Call us@ 800-LIFEWORKS(543396757) , 042245736

All days | 8:00 AM to 9:00 PM (on appointment)

Request a Consultation

Depressive Disorder | Anxiety Disorder | Panic Disorder | OCD – Obsessive Compulsive Disorder | Eating Disorders (Anorexia/ Bulimia) | Body Image/ Self Esteem Issues | Personality Disorders | Psychotic Illnesses | Bereavement | Relationship Therapy | Self-Harm/ Suicidal Ideations | Aggression/ Anger Management | Managing difficulties in the workplace | ADHD | Adolescent emotional and psychological disorders | Bullying and school difficulties | Supportive psychotherapy | Psychotropic medication prescription and supervision

May people may feel anxious about different social situations, such as going to university for the first day or meeting for a job interview. These feelings of worry are transient and subside during or after the stressful social situation.

Social anxiety disorder is among the most common mental disorders. A person who suffers social anxiety disorder experiences continuous, excessive and unreasonable fear of being criticized and watched by others. As a result, this person ends up in social isolation and his daily routine will be severely impaired, including his school, work, social skills, and relationships.

1. What does social anxiety disorder feel like?

The diagnosis of social anxiety disorder is confirmed after a persistent fear, anxiety, and avoidance of social situations.

  • Dreading every social activity, such as meeting strangers, talking in public, talking over the phone, working, shopping, and socializing
  • Low self esteem
  • Insecurity about relationships
  • Fear of being criticized
  • Avoiding eye contact
  • The anxiety is associated with rapid heart rate, sweating, blushing, dry mouth, trembling, and muscle twitching
  • The person is aware that their fears are not reasonable and excessive. S/He long to make friends and socialize, but perceives social situations to be dreadful.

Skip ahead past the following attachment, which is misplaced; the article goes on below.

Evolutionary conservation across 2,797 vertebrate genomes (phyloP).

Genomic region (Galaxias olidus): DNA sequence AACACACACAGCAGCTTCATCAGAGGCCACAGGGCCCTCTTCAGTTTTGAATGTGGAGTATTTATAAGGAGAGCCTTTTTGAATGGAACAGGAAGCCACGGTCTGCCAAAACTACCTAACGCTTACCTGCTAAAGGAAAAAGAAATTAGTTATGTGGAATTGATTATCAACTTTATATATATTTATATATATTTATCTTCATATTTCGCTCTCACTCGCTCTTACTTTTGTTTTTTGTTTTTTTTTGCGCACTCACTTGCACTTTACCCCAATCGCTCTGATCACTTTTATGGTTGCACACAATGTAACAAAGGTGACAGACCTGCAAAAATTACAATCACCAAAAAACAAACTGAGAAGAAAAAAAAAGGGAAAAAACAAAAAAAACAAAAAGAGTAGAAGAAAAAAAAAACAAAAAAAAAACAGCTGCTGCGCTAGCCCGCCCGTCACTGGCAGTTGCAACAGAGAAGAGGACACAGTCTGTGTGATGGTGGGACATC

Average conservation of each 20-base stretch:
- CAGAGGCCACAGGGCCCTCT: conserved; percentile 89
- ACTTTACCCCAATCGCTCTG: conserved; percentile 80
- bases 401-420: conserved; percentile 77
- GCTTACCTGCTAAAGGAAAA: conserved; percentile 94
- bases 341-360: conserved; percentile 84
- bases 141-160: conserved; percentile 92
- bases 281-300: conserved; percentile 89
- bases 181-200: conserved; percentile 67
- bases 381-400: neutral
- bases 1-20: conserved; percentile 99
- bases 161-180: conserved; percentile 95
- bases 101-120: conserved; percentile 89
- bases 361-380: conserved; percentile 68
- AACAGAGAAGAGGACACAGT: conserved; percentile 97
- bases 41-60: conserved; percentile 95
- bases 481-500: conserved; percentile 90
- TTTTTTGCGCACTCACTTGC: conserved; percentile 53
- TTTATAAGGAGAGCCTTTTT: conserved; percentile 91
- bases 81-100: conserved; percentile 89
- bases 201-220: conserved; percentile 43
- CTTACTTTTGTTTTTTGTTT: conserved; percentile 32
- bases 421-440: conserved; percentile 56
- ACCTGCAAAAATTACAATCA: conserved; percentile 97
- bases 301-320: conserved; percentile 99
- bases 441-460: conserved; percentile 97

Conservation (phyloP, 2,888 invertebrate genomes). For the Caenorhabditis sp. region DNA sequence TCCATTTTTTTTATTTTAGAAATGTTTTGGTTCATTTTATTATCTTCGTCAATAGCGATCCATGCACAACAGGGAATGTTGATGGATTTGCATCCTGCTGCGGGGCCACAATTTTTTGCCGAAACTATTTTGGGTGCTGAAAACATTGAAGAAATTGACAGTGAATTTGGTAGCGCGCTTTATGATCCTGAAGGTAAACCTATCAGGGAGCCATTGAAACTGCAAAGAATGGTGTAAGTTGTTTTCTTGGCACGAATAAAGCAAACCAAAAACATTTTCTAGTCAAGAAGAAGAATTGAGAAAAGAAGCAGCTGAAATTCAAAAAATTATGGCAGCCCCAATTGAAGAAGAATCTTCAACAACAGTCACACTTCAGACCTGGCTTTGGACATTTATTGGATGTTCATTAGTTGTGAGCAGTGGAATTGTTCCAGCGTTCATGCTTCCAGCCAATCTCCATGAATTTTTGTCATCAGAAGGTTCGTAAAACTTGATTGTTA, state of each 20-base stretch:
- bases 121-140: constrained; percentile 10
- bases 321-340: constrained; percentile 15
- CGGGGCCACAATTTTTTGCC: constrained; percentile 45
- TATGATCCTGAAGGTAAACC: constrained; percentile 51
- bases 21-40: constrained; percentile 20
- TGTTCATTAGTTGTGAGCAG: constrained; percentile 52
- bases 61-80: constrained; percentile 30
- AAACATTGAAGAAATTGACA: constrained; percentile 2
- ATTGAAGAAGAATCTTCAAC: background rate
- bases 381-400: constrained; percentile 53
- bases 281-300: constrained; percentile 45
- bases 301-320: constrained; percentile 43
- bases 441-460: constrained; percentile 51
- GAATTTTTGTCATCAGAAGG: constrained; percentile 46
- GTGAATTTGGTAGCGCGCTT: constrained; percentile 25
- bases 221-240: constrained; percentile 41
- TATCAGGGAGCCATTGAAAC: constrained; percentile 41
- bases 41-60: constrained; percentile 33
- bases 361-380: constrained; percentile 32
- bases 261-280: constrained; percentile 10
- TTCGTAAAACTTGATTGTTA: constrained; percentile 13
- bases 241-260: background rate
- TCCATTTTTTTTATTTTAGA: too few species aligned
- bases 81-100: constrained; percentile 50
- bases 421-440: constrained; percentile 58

2. What puts a person at risk of developing social anxiety disorder?

  • Genetics; social anxiety disorder runs in families
  • Changes in brain chemistry; as in different anxiety disorders, there is over-activity in the danger-sensing zone of the brain, called locus ceruleus, which stimulates the amygdala, the region of the brain that is responsible for controlling thinking and emotions. As a result, the physical symptoms are initiated.
  • Having parents who are over protective, not affectionate, criticizing and over-judgmental, over-emphasizing manner and grooming, and exaggerating the danger of approaching strangers.

The use and withdrawal of drugs, alcohol, or nicotine may worsen the symptoms of anxiety

3. What are the treatment modalities at LWHCC for social anxiety disorder?

  • Psychotherapy plays a important role in the treatment of social anxiety disorder. Psychotherapy will help you understand your illness and guide you into coping with the symptoms. It aims at modifying your thinking process and provides techniques that help you control your behaviors and emotional responses. One “side effect” of psychotherapy is temporary discomfort during behavior modification sessions. The psychotherapist will help you through this process to keep discomfort to a minimum level, and will provide you with a safe environment.